We must never allow other people to define us by our decisions or circumstances.  Former first lady Barbara Bush's press secretary, Anna Perez said there was a time when she dreamed not of having a White House office, but simply of having a roof over her head.  When Perez was in the fifth grade she came home from school one day and found her mother, two brothers and two sisters sitting on the street.  They had been evicted.  She writes: "Mom had to split up the family."  "I lived with my fifth-grade teacher for a while. But no matter how bad things got, I remember what my mother kept telling us:  We are not defined by our circumstances.  We are defined by our ability to overcome our circumstances.”

Yes, we can change.  The sun’s temperature can’t be changed.  The pull of the moon on the oceans can’t be changed.  But we can change and be changed.  Your tomorrows do not have to be carbon copies of your yesterdays.   We are not stuck being the way we are today forever.  What do you want to change in your life? 

Third, remember, God forgives, forgets and restores.  God gives us second chances.  No one word describes the character and personality of God like the word Grace.  Grace reveals God’s heart at its core.   Even though the Younger Son rejected God, as represented by the father, God didn’t reject him.   The God we worship is merciful and forgiving.  

Grace means failure is written in pencil.  Grace means we can be forgiven.  Grace means we can start again.   Grace means that we can learn and change and grow from failures, regrets, and personal disappointments.  Yes, failure is neither final nor fatal.  We can choose to dwell on them, to wallow in them or choose, trusting in God’s help and the help of others, to overcome them.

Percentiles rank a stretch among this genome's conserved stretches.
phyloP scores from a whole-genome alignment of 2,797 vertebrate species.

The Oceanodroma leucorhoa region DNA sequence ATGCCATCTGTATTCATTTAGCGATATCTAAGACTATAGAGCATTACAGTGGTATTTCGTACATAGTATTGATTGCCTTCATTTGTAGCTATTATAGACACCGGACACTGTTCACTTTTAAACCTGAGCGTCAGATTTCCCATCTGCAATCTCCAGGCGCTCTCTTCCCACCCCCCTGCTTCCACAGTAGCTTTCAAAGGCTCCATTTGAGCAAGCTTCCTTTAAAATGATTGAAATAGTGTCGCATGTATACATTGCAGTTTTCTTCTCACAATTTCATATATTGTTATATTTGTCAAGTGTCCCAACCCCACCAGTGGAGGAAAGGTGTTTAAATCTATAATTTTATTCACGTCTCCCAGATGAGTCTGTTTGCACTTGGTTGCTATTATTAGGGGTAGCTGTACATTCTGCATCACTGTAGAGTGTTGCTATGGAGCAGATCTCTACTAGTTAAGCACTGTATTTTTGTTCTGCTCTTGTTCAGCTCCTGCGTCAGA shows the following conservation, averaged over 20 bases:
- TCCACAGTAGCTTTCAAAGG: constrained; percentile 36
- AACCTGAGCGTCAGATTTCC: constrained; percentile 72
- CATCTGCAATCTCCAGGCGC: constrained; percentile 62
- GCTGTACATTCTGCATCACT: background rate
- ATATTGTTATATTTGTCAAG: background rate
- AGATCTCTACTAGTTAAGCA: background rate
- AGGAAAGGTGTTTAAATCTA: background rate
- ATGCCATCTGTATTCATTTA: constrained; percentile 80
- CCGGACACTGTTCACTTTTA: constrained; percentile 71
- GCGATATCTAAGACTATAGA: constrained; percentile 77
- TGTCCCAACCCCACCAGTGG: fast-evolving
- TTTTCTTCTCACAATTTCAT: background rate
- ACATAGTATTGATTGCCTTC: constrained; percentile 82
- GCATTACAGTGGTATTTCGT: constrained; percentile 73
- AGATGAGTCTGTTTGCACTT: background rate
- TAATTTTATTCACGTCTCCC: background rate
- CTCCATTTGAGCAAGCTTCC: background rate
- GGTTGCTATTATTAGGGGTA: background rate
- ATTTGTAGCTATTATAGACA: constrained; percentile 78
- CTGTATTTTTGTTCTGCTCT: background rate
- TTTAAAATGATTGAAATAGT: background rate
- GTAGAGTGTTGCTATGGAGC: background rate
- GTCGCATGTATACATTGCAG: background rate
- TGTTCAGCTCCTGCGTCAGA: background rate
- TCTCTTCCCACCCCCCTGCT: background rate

Recall these promises of the Bible: “Return, faithless Israel,’ declares the Lord, ‘I will frown on you no longer, for I am merciful,’ declares the Lord. ‘I will not be angry forever.” “If we confess our sins, God is faithful and just and will forgive us our sins and purify us from all unrighteousness. My dear children, I write this to you so that you will not sin.  But if anybody does sin, we have one who speaks to the Father in our defense, Jesus Christ, the Righteous One.” 

The heart of God is pictured in the father in our parable who saw his wayward son far in the distance, and filled with compassion, ran and put his arms around him and kissed him and threw a party for him with the words –“For my son was dead and is alive again, he was lost and is found.”

A final lesson of this story is that we need to learn to forgive ourselves.   Forgiving yourself is essential.  We have a tendency to hold ourselves more accountable than we do others, to hold ourselves to a higher standard than we hold others.   Dwelling on regrets robs you of the energy you need to become the person God wants you to be and to be the person others want you to be. There is a difference between forgiving what you did and forgetting what you did.   Forgiving is learning to honestly accept what you did, in spite of remembering it. 

Like the younger son, repent before God and ask God to help you make needed changes in your life.   Ask for forgiveness from others that you hurt intentionally or unintentionally, strive to make amends.  Ask for God’s power and grace to help you find the capacity to forgive yourself.  Ask God to help you believe in yourself again, to restore your sense of value, worth and confidence.   Give yourself time, forgiveness takes time, it doesn’t happen instantaneously.  For until you are able to forgive yourself, you will never know, you will never experience the peace of God.

We cannot turn back the clock and undo those moments we deeply regret, but we can stand fast in our resolve to open our hearts to the Lord.  And by doing this, you will discover God’s forgiving power to help you let go of the past and experience spiritual renewal for today.

As someone said:  “Failure is written in pencil, God’s grace is written in permanent ink.  God can erase your failures and take them and make them into something good.”  God is ready to forgive and to help you get a fresh start.  What will you do with this opportunity?